Genome Sequencing FAQs

One blood sample collected in a lavender top tube is the preferred specimen. The LMM can provide blood tube kits. In situations where blood specimens are inappropriate or unavailable, other specimens may be accepted. Please contact the LMM in advance to discuss alternative specimen types. 

Current turn-around time for reporting genome sequencing is anticipated to be approximately 12-16 weeks but may vary depending upon the complexity of the case and the volume of tests within the laboratory. Please contact the LMM for current turn-around times.

Specific types of genetic variation, such as triplet repeat expansions, translocations, copy number events, and variants in highly homologous regions, are currently not reliably detected by genome sequencing. Because exome sequencing only covers the coding regions of the genome, any genetic changes residing outside of the targeted region will not be detected. Furthermore, not all coding regions are sufficiently covered and variants in regions of low coverage may not be reliably detected. While genome sequencing adequately covers about 95% of the genome, there are certain regions for which the assay may not sufficiently generate sequence information. Gene-level coverage information for both tests is available on our website and details regarding the coverage of genes associated with a specific indication can be determined upon request. 

Please contact the LMM for information on average gene coverage/depth for genome sequencing. Coverage metrics were calculated using exons plus or minus two bp of intronic sequence at less than or equal to 15 times for genome sequencing.

When requested, the LMM will provide raw sequence data to the ordering physician in the form of FASTQ, BAM, or VCF files with the understanding that the data will be interpreted by a trained professional and secondary confirmation of variants will be performed as appropriate. This data is intended for use in the clinical care of the patient only; use of this data for research purposes requires patient consent. VCFs will be delivered via secure file transfer and are available free of charge. FASTQ and BAM files will be provided on an encrypted hard drive (additional fees apply). 

Our knowledge of human genetic variation is rapidly evolving, and we recommend periodic reinterpretation of genomic data. Upon request, reinterpretation of reported variants will be conducted free of charge and will be shared automatically to users of our GeneInsight Clinic application. Reanalysis of the entire exome or genome for the primary indication will be conducted free of charge one time after a year of the initial report date. Reanalysis of the entire exome or genome for the primary indication or a new indication may require an additional charge. 

Diagnostic Genome FAQs 

Testing is currently recommended for patients with a suspected genetic disorder in whom traditional genetic testing has not yielded a result. Genome sequencing may also be considered as a first-line testing strategy for conditions with a high degree of genetic heterogeneity for which panel-based testing is either limited or unavailable. For additional guidance in ordering genome sequencing, please contact the LMM. 

We do offer the expanded genomic screening tests to individuals without a primary medical indication. However, this test must be ordered via a physician, and we recommend that individuals seeking this testing consult with a genetic counselor before ordering the test. 

Please see our LMM Tests page for additional information. 

Current pricing for diagnostic genome sequencing can be found in our pricing and CPT codes section.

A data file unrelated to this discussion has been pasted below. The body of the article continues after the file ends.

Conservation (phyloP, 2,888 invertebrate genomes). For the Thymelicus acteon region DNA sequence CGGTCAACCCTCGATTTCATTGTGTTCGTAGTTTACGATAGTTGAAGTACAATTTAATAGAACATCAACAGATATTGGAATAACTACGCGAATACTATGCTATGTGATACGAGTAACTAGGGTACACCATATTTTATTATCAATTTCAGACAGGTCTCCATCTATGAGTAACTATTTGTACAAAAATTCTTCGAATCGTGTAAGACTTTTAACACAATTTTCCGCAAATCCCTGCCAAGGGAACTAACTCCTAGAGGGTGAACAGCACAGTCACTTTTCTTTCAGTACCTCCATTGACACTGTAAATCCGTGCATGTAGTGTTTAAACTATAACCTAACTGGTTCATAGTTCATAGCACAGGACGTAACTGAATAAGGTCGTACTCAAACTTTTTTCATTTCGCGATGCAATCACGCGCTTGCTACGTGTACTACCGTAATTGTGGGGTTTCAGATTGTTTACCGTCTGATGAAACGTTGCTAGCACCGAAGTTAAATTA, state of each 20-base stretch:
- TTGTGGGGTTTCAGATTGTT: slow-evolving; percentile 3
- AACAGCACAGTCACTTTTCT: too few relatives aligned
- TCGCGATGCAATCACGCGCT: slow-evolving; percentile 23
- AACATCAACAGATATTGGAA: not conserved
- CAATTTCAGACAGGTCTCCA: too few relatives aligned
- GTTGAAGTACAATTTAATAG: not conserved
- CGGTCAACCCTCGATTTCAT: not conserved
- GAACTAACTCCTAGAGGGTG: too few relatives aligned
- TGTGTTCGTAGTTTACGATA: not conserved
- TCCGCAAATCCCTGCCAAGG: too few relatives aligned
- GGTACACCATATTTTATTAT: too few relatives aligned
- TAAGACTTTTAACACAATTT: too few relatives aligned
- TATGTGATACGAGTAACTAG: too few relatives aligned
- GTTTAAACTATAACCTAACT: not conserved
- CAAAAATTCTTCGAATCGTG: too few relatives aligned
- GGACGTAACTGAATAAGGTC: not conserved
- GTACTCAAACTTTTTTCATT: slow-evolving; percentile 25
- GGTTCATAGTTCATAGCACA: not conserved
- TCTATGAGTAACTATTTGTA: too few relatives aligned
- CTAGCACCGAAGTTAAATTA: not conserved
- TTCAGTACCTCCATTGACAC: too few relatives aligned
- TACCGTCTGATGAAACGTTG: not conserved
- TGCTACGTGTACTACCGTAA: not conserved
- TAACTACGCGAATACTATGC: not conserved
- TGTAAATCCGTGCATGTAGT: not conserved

Please contact the LMM for all other pricing requests. 

The diagnostic genome report will contain an overall result based upon the individual’s presenting symptoms, as well as in-depth information on plausible genetic causes of disease with phenotype-driven interpretation. The analysis approach for each case is clearly outlined and coverage statistics for genes known to be associated with the patient’s indication for testing will be provided. Additional coverage statistics will also be provided upon request. 

Patients have the option to receive additional results that may be unrelated to the indication for testing but may be of potential medical value. This service includes analysis of variants in clinically actionable genes reviewed and suggested for return by the American College of Molecular Genetics and Genomics (ACMG). Please contact the LMM for more details.

Genomic Screening FAQs

Genomic screening tests is for individuals over 18 years of age who are interested in learning more about their genomic information to identify related health, reproductive and/or pharmacogenomic risks. This test must be ordered via a physician, and we recommend that individuals seeking this testing consult with a genetic counselor before ordering the test. 

Please contact the LMM for pricing requests.

The genomic screening test report will include information on pathogenic and likely pathogenic variants in medically actional genes as reviewed and suggested by the ACMG with the option to include pharmacogenomic (PGx) results. The expanded genomic screening test will include information on pathogenic and likely pathogenic variants in >3,500 genes with strong or definitive disease associations, including carrier status variant in those same genes, as well as risk alleles and PGx results. Additional coverage statistics can be provided upon request.

Certifications and licenses FAQs 

No. Like many laboratories within hospitals, we are CLIA-accredited through The Joint Commission. 

No. Our tests are developed and validated in-house and regulated by both CLIA and The Joint Commission. The FDA has determined that such clearance or approval is not necessary. 

MD State License #1200
PA State License # 033982
NY State PFI: 9666 

Yes, in addition to the test requisition form, an informed test consent must also be reviewed with the ordering provider and signed by the patient.